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dc.contributor.authorDOYLE, LOUISE
dc.contributor.authorSheridan, Ann
dc.contributor.authorTreacy, M.P.
dc.date.accessioned2020-04-03T15:22:57Z
dc.date.available2020-04-03T15:22:57Z
dc.date.issued2017
dc.date.submitted2017en
dc.identifier.citationDoyle, L., Sheridan, A. & Treacy, MP., Motivations for adolescent self-harm and the implications for mental health nurses, Journal of Psychiatric and Mental Health Nursing, 24, 2-3, 2017, 134 - 142en
dc.identifier.otherY
dc.identifier.urihttps://onlinelibrary.wiley.com/doi/abs/10.1111/jpm.12360
dc.identifier.urihttp://hdl.handle.net/2262/92183
dc.descriptionPUBLISHEDen
dc.description.abstractIntroduction:Although self-harm is a relatively common occurrence in adolescents, there is a lack of understanding about the motivations behind it. A poor understanding of self-harm contributes to negative perceptions about those who self-harm and a poor healthcare experience. Aim & Methods: This study identifies motivations behind self-harm in school-based adolescents using a cross-sectional survey. Motivations behind self-harm were elicited using a scale and open-ended responses. Results: Of the 856 adolescents who completed the survey across 11 post-primary schools, 103 reported a history of self-harm. The most commonly endorsed reason for self-harm was to ‘get relief from a terrible state of mind’ (79%). Open-ended responses were consistent with scale responses with most reporting that they self-harmed to relieve distressing emotions. Discussion: Findings provide support for the affect-regulation model of self-harm with support also demonstrated for the self-punishment and anti-dissociation models. There was little support for the interpersonal-influence model suggesting that the commonly held belief that self-harm is attention-seeking is one attributed by others to young people, and not widely reported by young people themselves.Implications for practice: Mental health services need to be responsive to the needs of young people who self-harm which requires eliciting and understanding the individual and multiple meanings behind self-harm to best inform treatment options.en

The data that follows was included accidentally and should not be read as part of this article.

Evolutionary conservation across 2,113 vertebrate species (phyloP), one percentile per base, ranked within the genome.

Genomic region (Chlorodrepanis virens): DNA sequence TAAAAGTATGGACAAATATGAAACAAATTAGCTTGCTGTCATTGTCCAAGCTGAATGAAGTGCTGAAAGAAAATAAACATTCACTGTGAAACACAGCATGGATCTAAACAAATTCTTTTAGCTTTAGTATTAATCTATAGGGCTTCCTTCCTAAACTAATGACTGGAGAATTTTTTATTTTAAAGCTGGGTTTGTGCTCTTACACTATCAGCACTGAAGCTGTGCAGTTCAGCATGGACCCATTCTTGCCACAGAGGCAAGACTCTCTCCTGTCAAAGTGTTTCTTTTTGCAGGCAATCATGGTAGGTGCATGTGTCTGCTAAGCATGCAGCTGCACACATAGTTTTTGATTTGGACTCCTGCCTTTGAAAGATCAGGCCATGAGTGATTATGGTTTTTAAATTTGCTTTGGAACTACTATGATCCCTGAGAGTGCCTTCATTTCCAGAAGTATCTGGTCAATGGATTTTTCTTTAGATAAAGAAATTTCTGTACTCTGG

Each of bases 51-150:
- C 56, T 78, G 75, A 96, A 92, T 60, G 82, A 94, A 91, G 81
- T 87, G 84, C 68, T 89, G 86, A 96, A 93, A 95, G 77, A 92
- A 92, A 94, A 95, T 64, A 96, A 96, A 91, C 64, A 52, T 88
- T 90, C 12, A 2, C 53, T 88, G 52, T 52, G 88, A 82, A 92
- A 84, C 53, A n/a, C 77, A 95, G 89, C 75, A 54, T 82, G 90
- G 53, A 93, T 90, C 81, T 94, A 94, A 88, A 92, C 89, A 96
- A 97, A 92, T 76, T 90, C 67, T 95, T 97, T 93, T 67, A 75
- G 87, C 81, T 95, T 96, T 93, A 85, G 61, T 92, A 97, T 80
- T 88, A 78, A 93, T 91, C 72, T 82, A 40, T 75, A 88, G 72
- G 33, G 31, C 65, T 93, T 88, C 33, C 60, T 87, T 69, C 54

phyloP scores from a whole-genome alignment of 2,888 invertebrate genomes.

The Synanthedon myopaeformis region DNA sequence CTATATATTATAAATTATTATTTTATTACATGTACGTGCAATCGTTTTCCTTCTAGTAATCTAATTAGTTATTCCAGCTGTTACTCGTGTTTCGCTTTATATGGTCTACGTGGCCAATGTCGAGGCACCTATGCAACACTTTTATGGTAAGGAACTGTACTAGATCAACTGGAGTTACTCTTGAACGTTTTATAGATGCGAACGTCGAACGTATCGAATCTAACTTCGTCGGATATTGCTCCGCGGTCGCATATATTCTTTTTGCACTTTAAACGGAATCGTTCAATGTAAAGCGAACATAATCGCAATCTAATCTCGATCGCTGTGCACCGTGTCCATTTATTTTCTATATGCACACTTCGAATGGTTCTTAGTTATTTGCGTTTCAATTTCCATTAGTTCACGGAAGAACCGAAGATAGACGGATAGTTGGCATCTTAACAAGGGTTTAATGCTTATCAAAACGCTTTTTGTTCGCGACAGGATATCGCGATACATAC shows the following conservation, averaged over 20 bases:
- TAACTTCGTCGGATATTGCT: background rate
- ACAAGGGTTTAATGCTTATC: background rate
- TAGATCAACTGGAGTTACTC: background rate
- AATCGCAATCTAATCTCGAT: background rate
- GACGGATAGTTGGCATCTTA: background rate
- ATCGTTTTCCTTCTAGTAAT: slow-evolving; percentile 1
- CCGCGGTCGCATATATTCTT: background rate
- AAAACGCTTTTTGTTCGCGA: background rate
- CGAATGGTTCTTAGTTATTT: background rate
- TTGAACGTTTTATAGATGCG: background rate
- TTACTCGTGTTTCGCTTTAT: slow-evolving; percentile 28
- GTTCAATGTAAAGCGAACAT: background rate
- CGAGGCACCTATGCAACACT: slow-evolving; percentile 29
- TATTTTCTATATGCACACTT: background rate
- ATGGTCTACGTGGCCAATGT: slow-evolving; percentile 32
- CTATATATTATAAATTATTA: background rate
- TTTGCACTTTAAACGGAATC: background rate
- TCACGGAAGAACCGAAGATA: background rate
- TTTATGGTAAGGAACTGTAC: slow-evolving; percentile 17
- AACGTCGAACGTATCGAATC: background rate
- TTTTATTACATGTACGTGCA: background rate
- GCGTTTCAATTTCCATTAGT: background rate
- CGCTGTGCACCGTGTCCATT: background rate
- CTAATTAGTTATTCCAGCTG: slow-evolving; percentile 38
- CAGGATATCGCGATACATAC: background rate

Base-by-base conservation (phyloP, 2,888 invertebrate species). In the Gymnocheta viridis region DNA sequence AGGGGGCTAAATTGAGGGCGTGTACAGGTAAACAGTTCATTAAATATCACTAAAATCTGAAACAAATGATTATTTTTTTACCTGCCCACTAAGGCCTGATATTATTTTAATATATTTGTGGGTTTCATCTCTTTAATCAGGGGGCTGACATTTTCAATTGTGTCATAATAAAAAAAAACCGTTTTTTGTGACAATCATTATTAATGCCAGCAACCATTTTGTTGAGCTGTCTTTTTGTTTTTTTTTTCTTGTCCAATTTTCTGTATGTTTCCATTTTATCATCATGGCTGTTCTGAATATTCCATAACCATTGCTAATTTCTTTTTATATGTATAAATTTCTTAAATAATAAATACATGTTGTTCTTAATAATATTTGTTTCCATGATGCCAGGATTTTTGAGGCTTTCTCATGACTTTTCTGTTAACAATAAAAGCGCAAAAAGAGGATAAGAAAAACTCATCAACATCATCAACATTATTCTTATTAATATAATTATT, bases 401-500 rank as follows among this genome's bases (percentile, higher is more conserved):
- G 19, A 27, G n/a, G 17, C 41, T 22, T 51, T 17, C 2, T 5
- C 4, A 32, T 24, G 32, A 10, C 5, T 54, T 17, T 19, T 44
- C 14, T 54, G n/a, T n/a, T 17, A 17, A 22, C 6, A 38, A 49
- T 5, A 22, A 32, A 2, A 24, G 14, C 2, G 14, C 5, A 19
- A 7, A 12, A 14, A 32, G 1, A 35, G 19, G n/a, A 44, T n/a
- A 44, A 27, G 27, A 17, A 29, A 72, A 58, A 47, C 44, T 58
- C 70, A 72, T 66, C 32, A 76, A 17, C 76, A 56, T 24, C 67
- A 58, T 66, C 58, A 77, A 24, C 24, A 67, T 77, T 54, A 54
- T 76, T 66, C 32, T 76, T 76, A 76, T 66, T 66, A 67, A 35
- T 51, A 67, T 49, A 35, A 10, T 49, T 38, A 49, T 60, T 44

dc.format.extent134en
dc.format.extent142en
dc.language.isoenen
dc.relation.ispartofseriesJournal of Psychiatric and Mental Health Nursing;
dc.relation.ispartofseries24;
dc.relation.ispartofseries2-3;
dc.rightsYen
dc.subjectAdolescentsen
dc.subjectAttitudesen
dc.subjectMental health nursesen
dc.subjectMotivationsen
dc.subjectSelf-harmen
dc.subjectUnderstandingen
dc.titleMotivations for adolescent self-harm and the implications for mental health nursesen
dc.typeJournal Articleen
dc.type.supercollectionscholarly_publicationsen
dc.type.supercollectionrefereed_publicationsen
dc.identifier.peoplefinderurlhttp://people.tcd.ie/doylel1
dc.identifier.rssinternalid133037
dc.identifier.doihttp://dx.doi.org/10.1111/jpm.12360
dc.rights.ecaccessrightsopenAccess
dc.subject.TCDTagAdolescent Self-Harmen
dc.identifier.orcid_id0000-0002-0153-8326
dc.status.accessibleNen


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